Academic journal article Ethics & Medicine

Boonin's Defense of the Sentience Criterion: A Critique

Academic journal article Ethics & Medicine

Boonin's Defense of the Sentience Criterion: A Critique

Article excerpt

Abstract

Defenders of the permissibility of feticide commonly argue that killing an organism is not homicide unless the organism's brain has developed enough for it to acquire sentience: the capacity for consciousness and the ability to perceive pleasure and pain. In this paper I critique one of the more sophisticated versions of this argument, proposed by David Boonin in A Defense of Abortion. First, I sketch some prima facie problems faced by any appeal to sentience. Second, I examine Boonin's attempt to defend an appeal to sentience against these problems by contructing a modified future like ours (FLO) account of the wrongness of killing. I argue that Boonin's modified FLO defence of sentience fails. Both his argument for the modified FLO account and his application of this account to feticide rest on ad hoc arbitrary manoeuvres, manoeuvres which mean that the modified FLO account is a plausible criteria for the right to life only if one already grants that feticide is not homicide.

Common in literature defending the permissibility of feticide is the contention that killing an organism is not homicide unless the organism's brain has developed enough for it to acquire sentience: the capacity for consciousness and the ability to perceive pleasure and pain. In this paper I criticise perhaps the most sophisticated version of this claim - that proposed by David Boonin. I first sketch some prima facie problems faced by any appeal to sentience, followed by an examination of Boonin's attempt to defend an appeal to sentience against these problems. I argue that his defense fails.

Some terminological issues need to be noted. I use the term fetus in a technical sense to refer to the product of human conception from eight weeks gestation until separation from the mother at birth. From birth, I refer to this organism as an infant. Prior to becoming a fetus at eight weeks gestation, I use the term embryo. Feticide means the killing of a fetus, infanticide the killing of an infant. Finally, when I talk of a fetus as a human being, by 'human being' I mean a being, the killing of which constitutes homicide. The term 'human' is ambiguous and has different definitions in different contexts, whether biological, legal, sociological or moral. When I discuss the moral question of whether feticide is unjustified homicide, I am not interested in whether a fetus falls into any given biological or sociological definition of human. I want to know whether it is one of the beings that the rules against homicide, or the rules allowing homicide in various circumstances, covers.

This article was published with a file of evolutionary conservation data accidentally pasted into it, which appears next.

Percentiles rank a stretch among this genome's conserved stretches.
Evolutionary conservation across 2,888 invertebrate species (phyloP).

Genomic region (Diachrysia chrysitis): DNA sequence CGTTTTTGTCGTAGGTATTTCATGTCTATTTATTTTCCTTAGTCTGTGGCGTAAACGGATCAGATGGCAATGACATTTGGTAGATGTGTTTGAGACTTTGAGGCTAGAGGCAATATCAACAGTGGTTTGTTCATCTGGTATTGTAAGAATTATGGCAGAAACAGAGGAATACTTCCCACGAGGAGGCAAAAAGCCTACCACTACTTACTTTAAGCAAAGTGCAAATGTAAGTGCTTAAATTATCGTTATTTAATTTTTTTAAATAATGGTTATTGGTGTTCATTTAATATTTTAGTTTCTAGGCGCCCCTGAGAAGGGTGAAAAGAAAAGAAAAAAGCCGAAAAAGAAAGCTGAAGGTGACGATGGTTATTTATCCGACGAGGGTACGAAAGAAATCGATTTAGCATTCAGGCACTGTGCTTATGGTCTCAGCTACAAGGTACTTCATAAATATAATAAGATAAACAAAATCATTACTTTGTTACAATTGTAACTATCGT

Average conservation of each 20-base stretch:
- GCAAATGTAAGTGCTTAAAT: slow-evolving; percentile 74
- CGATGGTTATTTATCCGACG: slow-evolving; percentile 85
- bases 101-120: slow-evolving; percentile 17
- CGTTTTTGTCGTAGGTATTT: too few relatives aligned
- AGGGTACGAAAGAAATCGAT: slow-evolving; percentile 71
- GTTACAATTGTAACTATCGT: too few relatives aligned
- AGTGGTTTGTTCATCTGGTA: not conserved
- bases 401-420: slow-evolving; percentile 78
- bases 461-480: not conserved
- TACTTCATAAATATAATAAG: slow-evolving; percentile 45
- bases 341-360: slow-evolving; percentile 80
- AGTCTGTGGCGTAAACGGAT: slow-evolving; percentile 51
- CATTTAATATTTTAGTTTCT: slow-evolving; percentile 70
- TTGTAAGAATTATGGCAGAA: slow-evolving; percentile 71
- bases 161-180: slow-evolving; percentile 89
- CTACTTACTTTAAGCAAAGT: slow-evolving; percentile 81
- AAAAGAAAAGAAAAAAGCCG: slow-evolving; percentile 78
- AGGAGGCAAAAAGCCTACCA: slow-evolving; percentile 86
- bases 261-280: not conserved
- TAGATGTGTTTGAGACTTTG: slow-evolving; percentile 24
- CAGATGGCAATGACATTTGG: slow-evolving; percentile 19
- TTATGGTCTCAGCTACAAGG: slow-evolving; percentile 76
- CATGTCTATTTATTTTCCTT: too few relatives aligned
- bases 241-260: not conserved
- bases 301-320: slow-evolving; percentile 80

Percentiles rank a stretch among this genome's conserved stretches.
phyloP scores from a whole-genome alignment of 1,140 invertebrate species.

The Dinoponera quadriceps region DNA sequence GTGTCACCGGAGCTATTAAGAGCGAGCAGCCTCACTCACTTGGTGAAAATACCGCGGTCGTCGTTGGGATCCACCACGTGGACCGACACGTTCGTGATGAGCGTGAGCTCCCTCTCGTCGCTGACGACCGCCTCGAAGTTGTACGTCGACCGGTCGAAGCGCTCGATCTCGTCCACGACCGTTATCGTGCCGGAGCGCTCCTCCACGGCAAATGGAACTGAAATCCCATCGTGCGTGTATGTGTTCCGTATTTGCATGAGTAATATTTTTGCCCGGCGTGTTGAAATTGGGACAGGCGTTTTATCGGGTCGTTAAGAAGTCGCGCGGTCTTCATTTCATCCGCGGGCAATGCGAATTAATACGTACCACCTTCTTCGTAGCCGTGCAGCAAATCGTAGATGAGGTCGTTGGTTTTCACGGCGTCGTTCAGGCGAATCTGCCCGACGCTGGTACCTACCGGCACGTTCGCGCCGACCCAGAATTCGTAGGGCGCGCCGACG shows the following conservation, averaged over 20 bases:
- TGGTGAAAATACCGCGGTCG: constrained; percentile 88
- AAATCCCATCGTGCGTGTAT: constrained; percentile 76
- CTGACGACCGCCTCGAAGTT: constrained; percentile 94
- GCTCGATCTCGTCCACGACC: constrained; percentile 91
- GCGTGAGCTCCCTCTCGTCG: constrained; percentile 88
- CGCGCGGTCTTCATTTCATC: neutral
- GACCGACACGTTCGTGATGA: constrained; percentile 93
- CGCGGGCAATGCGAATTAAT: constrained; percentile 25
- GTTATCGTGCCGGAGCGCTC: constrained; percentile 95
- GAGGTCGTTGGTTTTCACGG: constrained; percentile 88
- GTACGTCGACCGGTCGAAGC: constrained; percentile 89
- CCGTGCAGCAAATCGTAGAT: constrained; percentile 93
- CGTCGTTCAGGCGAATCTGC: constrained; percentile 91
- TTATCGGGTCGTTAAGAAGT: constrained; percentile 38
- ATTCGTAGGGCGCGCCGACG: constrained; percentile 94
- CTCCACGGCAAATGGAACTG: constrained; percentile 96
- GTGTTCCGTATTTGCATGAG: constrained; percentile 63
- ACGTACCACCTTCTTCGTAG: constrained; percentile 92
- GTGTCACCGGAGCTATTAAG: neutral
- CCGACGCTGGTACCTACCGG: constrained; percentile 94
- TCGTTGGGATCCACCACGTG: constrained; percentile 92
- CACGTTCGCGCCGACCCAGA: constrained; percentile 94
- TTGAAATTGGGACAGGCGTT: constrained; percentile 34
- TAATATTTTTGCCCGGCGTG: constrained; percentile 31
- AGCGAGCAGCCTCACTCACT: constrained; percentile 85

The Appeal to Sentience: Some Initial Problems

Common in the literature on feticide is the argument that killing an organism is not homicide unless the organism's brain has developed enough for it to acquire sentience, the capacity for consciousness and the ability to perceive pleasure and pain. Despite its pervasive appeal, there are some prima facie problems with such an account. In chapter 3 of A Defense of Abortion, Boonin reviews various accounts and notes that they all fail for similar reasons. Boonin notes that those who attempt to ground humanity in the amount of brain development an organism has undergone face a dilemma: "Any appeal to what a brain can do at various stages of development would seem to have to appeal to what the brain can already do. Or to what the brain has the potential to do in the future."1

Either option leads to problems for a defender of the permissibility of feticide who does not also want to endorse infanticide. This is because "by any plausible measure dogs, and cats, cows and pigs, chickens and ducks are more intellectually developed than a new born infant."2 Suppose, then, one takes the first horn and appeals to what the brain can already do. However, unless one wishes to affirm that cats, dogs and chickens are human beings, "appeals to what the brain can already do" will "be unable to account for the presumed wrongness of killing toddlers or infants. …

Search by... Author
Show... All Results Primary Sources Peer-reviewed

Oops!

An unknown error has occurred. Please click the button below to reload the page. If the problem persists, please try again in a little while.